Trial registration NCT043955365. Registered on 18 April 2020. Research ethical approval was granted by the Research Ethics Committee (South Central – Oxford B; REC 19/SC/0311) and the Medicines and Healthcare products Regulatory Agency (MHRA).

Peer Review reports

Administrative information

Note: The numbers in curly brackets in this protocol refer to the SPIRIT checklist item numbers [1]. The order of the items has been modified to group similar items (see

Title {1}

ASEPTIC: Primary Antibiotic prophylaxis using co-trimoxazole to prevent SpontanEous bacterial PeritoniTIs in Cirrhosis—study protocol for an interventional randomised controlled trial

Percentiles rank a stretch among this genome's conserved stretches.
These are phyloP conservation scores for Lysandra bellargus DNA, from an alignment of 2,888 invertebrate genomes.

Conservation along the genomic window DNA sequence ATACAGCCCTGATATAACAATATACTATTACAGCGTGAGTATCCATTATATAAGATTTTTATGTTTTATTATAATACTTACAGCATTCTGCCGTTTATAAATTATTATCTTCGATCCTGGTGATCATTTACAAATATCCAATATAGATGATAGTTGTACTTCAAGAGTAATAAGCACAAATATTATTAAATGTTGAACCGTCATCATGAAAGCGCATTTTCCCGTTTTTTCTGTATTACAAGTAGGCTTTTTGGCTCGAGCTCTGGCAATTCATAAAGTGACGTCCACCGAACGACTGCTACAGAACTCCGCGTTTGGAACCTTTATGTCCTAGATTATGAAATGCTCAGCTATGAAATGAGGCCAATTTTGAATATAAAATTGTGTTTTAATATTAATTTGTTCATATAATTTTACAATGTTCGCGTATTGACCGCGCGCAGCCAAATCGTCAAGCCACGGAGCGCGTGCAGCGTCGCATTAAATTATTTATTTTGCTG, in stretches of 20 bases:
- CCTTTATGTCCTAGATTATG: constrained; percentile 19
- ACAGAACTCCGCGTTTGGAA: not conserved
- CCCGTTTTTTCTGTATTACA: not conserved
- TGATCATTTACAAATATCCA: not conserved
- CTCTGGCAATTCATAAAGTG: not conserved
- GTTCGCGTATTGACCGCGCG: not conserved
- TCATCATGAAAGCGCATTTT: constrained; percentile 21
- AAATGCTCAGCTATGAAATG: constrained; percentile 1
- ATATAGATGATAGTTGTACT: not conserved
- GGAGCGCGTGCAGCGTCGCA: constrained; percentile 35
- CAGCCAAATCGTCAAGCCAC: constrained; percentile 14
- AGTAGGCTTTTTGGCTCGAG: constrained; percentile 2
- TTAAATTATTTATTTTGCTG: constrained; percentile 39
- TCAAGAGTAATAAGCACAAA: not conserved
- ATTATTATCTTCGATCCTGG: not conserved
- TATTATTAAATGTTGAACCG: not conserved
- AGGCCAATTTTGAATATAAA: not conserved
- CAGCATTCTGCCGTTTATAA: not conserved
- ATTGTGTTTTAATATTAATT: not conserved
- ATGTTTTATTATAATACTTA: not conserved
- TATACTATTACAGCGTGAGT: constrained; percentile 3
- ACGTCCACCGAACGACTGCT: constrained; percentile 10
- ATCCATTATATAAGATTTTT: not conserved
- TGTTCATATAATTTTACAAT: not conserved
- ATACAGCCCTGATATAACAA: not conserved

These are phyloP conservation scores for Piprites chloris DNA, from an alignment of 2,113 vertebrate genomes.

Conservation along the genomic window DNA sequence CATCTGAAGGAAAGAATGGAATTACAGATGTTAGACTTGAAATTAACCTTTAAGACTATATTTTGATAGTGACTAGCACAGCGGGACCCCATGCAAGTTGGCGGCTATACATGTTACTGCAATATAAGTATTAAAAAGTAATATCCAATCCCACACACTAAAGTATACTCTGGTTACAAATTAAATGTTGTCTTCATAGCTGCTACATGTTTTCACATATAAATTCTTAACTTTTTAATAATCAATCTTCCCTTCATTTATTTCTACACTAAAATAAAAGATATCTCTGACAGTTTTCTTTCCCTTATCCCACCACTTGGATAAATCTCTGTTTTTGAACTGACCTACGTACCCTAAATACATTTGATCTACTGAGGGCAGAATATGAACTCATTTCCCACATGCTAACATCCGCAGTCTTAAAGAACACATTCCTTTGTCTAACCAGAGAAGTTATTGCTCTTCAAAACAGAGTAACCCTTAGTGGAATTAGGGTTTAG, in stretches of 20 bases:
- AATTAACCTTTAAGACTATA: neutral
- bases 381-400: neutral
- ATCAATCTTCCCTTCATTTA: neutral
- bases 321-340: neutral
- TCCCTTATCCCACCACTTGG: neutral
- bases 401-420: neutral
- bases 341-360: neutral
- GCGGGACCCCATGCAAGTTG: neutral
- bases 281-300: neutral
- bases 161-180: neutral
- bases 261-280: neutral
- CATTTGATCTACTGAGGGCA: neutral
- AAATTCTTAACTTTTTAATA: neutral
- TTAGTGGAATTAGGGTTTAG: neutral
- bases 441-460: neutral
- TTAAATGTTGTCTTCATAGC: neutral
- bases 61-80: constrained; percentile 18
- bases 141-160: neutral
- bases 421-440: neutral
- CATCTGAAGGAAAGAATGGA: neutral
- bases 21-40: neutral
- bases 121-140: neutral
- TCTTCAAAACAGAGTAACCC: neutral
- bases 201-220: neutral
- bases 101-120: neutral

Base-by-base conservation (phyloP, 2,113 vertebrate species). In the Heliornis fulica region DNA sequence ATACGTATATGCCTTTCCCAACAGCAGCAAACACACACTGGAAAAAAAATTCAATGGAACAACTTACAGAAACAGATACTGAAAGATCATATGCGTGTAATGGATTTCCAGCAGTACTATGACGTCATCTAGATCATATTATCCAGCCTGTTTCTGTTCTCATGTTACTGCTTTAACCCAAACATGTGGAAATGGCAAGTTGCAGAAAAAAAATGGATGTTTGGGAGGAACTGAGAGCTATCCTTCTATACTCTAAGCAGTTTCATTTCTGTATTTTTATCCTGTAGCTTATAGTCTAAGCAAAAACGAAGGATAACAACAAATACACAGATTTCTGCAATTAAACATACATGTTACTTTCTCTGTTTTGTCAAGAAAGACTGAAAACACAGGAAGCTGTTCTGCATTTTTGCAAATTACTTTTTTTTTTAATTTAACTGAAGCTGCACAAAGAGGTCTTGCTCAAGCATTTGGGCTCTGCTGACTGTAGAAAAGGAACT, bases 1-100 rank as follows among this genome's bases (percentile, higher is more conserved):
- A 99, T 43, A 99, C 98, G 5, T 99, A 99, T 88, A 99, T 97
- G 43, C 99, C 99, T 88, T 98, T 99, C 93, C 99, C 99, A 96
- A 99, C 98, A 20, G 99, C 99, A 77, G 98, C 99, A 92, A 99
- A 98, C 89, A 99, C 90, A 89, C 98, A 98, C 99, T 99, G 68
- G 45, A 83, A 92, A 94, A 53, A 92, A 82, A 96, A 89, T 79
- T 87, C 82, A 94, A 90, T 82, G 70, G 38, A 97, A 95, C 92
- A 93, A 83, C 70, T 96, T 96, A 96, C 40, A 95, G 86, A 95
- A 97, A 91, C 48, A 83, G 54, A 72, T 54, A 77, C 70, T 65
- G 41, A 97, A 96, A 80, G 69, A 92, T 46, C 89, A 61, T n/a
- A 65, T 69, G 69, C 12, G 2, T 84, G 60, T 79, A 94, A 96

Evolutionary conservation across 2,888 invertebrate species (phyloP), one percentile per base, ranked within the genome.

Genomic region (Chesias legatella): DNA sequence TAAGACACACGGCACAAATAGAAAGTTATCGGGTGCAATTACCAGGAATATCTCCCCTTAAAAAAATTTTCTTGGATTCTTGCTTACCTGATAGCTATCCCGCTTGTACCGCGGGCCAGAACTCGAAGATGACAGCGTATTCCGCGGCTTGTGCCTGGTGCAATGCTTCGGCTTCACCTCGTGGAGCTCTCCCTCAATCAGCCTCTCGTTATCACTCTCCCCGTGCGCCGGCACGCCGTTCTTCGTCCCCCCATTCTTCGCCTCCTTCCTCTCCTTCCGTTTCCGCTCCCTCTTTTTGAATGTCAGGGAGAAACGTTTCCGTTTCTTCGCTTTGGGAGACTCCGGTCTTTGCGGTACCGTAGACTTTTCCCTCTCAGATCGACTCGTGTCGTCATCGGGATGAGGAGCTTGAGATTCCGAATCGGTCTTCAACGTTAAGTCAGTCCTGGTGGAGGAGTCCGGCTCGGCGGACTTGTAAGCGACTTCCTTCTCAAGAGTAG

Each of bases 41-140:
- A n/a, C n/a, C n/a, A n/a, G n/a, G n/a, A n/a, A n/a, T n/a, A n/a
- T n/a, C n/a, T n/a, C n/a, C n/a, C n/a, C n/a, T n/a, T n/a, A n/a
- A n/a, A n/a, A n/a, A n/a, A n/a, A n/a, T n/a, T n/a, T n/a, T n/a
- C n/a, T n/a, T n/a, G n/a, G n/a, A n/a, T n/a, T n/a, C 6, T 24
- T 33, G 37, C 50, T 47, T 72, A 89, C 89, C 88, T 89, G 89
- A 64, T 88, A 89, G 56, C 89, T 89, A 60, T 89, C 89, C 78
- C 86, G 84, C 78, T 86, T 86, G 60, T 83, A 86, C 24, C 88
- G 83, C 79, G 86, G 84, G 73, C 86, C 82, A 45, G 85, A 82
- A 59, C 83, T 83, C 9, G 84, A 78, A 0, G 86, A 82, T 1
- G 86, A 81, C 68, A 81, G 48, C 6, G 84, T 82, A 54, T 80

Trial registration {2a and 2b}

EudraCT # 2019–000,581-38

IRAS: 262,176

REC # 19/SC/0311

Protocol version {3}

Version 5.0, 20th August 2021

Funding {4}

National Institute of Health and Care Research (NIHR) HTA grant number 17/67/01. No other external funding.

Author details {5a}

Dominic Crocombe (UCL Institute of Liver and Digestive Health; Sheila Sherlock Liver Centre, Royal Free London NHS Foundation Trust),